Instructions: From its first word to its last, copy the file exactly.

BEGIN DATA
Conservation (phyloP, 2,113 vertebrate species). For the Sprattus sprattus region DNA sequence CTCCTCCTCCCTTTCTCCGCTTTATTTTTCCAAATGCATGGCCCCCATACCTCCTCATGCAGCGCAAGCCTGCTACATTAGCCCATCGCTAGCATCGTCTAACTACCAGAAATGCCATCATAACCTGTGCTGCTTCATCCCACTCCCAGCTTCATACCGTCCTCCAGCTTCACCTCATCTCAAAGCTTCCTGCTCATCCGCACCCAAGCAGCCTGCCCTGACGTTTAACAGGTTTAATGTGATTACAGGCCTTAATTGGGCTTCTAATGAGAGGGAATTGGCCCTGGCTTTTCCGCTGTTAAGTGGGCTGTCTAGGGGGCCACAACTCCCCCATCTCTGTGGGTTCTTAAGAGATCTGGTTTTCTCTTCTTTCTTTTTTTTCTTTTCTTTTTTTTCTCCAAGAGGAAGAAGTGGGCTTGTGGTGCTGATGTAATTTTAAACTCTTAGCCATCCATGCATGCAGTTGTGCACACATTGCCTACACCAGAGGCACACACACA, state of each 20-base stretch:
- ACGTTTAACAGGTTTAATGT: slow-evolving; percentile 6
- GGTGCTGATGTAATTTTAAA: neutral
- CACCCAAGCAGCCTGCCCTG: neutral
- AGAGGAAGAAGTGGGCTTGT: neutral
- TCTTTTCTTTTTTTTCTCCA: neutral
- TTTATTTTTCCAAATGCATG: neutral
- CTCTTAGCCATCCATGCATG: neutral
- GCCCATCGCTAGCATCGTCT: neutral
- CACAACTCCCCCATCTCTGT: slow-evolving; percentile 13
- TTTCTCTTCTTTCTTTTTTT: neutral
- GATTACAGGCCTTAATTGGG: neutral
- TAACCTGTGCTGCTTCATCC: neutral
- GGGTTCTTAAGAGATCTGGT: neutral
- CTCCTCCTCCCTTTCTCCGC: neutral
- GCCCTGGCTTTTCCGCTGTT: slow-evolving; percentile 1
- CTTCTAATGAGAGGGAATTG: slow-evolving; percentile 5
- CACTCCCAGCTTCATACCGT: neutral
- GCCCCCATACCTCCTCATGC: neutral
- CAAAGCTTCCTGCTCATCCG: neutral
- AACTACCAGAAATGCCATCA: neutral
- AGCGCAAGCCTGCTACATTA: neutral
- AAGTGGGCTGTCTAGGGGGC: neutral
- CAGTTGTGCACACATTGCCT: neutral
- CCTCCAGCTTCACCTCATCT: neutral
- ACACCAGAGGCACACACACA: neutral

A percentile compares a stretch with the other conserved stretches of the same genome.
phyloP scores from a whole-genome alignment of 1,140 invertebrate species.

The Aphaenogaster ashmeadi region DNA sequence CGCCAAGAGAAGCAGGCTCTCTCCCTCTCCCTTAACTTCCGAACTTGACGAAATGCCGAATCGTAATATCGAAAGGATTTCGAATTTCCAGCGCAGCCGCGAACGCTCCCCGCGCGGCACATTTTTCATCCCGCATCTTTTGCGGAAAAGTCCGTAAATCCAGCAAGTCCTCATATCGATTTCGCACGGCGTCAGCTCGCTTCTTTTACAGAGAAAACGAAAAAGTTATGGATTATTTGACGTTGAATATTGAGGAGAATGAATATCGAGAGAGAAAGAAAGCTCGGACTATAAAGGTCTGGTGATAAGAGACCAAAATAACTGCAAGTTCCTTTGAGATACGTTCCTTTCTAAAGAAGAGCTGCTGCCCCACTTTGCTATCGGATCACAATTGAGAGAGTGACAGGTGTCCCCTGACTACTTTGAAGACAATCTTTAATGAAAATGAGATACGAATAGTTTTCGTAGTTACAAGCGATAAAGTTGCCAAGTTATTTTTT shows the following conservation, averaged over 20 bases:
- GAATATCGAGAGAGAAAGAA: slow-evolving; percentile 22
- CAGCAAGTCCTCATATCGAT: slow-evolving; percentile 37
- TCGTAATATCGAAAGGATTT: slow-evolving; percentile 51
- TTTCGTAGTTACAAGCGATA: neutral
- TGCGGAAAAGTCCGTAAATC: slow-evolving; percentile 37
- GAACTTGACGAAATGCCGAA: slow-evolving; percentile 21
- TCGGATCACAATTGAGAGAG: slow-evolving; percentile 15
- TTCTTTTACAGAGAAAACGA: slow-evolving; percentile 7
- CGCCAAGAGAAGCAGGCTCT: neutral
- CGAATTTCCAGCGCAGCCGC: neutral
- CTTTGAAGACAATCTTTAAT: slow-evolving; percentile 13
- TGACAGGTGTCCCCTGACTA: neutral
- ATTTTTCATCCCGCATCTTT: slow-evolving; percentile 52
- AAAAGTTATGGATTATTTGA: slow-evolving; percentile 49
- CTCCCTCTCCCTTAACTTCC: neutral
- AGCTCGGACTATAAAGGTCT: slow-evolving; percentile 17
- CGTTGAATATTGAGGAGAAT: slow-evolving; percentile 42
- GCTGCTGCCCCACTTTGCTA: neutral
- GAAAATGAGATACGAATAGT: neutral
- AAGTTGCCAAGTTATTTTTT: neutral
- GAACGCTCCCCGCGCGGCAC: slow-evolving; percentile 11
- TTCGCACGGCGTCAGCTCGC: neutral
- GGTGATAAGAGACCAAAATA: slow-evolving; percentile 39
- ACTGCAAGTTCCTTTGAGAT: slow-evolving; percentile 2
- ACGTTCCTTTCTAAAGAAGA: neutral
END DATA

Conservation (phyloP, 2,113 vertebrate species). For the Sprattus sprattus region DNA sequence CTCCTCCTCCCTTTCTCCGCTTTATTTTTCCAAATGCATGGCCCCCATACCTCCTCATGCAGCGCAAGCCTGCTACATTAGCCCATCGCTAGCATCGTCTAACTACCAGAAATGCCATCATAACCTGTGCTGCTTCATCCCACTCCCAGCTTCATACCGTCCTCCAGCTTCACCTCATCTCAAAGCTTCCTGCTCATCCGCACCCAAGCAGCCTGCCCTGACGTTTAACAGGTTTAATGTGATTACAGGCCTTAATTGGGCTTCTAATGAGAGGGAATTGGCCCTGGCTTTTCCGCTGTTAAGTGGGCTGTCTAGGGGGCCACAACTCCCCCATCTCTGTGGGTTCTTAAGAGATCTGGTTTTCTCTTCTTTCTTTTTTTTCTTTTCTTTTTTTTCTCCAAGAGGAAGAAGTGGGCTTGTGGTGCTGATGTAATTTTAAACTCTTAGCCATCCATGCATGCAGTTGTGCACACATTGCCTACACCAGAGGCACACACACA, state of each 20-base stretch:
- ACGTTTAACAGGTTTAATGT: slow-evolving; percentile 6
- GGTGCTGATGTAATTTTAAA: neutral
- CACCCAAGCAGCCTGCCCTG: neutral
- AGAGGAAGAAGTGGGCTTGT: neutral
- TCTTTTCTTTTTTTTCTCCA: neutral
- TTTATTTTTCCAAATGCATG: neutral
- CTCTTAGCCATCCATGCATG: neutral
- GCCCATCGCTAGCATCGTCT: neutral
- CACAACTCCCCCATCTCTGT: slow-evolving; percentile 13
- TTTCTCTTCTTTCTTTTTTT: neutral
- GATTACAGGCCTTAATTGGG: neutral
- TAACCTGTGCTGCTTCATCC: neutral
- GGGTTCTTAAGAGATCTGGT: neutral
- CTCCTCCTCCCTTTCTCCGC: neutral
- GCCCTGGCTTTTCCGCTGTT: slow-evolving; percentile 1
- CTTCTAATGAGAGGGAATTG: slow-evolving; percentile 5
- CACTCCCAGCTTCATACCGT: neutral
- GCCCCCATACCTCCTCATGC: neutral
- CAAAGCTTCCTGCTCATCCG: neutral
- AACTACCAGAAATGCCATCA: neutral
- AGCGCAAGCCTGCTACATTA: neutral
- AAGTGGGCTGTCTAGGGGGC: neutral
- CAGTTGTGCACACATTGCCT: neutral
- CCTCCAGCTTCACCTCATCT: neutral
- ACACCAGAGGCACACACACA: neutral

A percentile compares a stretch with the other conserved stretches of the same genome.
phyloP scores from a whole-genome alignment of 1,140 invertebrate species.

The Aphaenogaster ashmeadi region DNA sequence CGCCAAGAGAAGCAGGCTCTCTCCCTCTCCCTTAACTTCCGAACTTGACGAAATGCCGAATCGTAATATCGAAAGGATTTCGAATTTCCAGCGCAGCCGCGAACGCTCCCCGCGCGGCACATTTTTCATCCCGCATCTTTTGCGGAAAAGTCCGTAAATCCAGCAAGTCCTCATATCGATTTCGCACGGCGTCAGCTCGCTTCTTTTACAGAGAAAACGAAAAAGTTATGGATTATTTGACGTTGAATATTGAGGAGAATGAATATCGAGAGAGAAAGAAAGCTCGGACTATAAAGGTCTGGTGATAAGAGACCAAAATAACTGCAAGTTCCTTTGAGATACGTTCCTTTCTAAAGAAGAGCTGCTGCCCCACTTTGCTATCGGATCACAATTGAGAGAGTGACAGGTGTCCCCTGACTACTTTGAAGACAATCTTTAATGAAAATGAGATACGAATAGTTTTCGTAGTTACAAGCGATAAAGTTGCCAAGTTATTTTTT shows the following conservation, averaged over 20 bases:
- GAATATCGAGAGAGAAAGAA: slow-evolving; percentile 22
- CAGCAAGTCCTCATATCGAT: slow-evolving; percentile 37
- TCGTAATATCGAAAGGATTT: slow-evolving; percentile 51
- TTTCGTAGTTACAAGCGATA: neutral
- TGCGGAAAAGTCCGTAAATC: slow-evolving; percentile 37
- GAACTTGACGAAATGCCGAA: slow-evolving; percentile 21
- TCGGATCACAATTGAGAGAG: slow-evolving; percentile 15
- TTCTTTTACAGAGAAAACGA: slow-evolving; percentile 7
- CGCCAAGAGAAGCAGGCTCT: neutral
- CGAATTTCCAGCGCAGCCGC: neutral
- CTTTGAAGACAATCTTTAAT: slow-evolving; percentile 13
- TGACAGGTGTCCCCTGACTA: neutral
- ATTTTTCATCCCGCATCTTT: slow-evolving; percentile 52
- AAAAGTTATGGATTATTTGA: slow-evolving; percentile 49
- CTCCCTCTCCCTTAACTTCC: neutral
- AGCTCGGACTATAAAGGTCT: slow-evolving; percentile 17
- CGTTGAATATTGAGGAGAAT: slow-evolving; percentile 42
- GCTGCTGCCCCACTTTGCTA: neutral
- GAAAATGAGATACGAATAGT: neutral
- AAGTTGCCAAGTTATTTTTT: neutral
- GAACGCTCCCCGCGCGGCAC: slow-evolving; percentile 11
- TTCGCACGGCGTCAGCTCGC: neutral
- GGTGATAAGAGACCAAAATA: slow-evolving; percentile 39
- ACTGCAAGTTCCTTTGAGAT: slow-evolving; percentile 2
- ACGTTCCTTTCTAAAGAAGA: neutral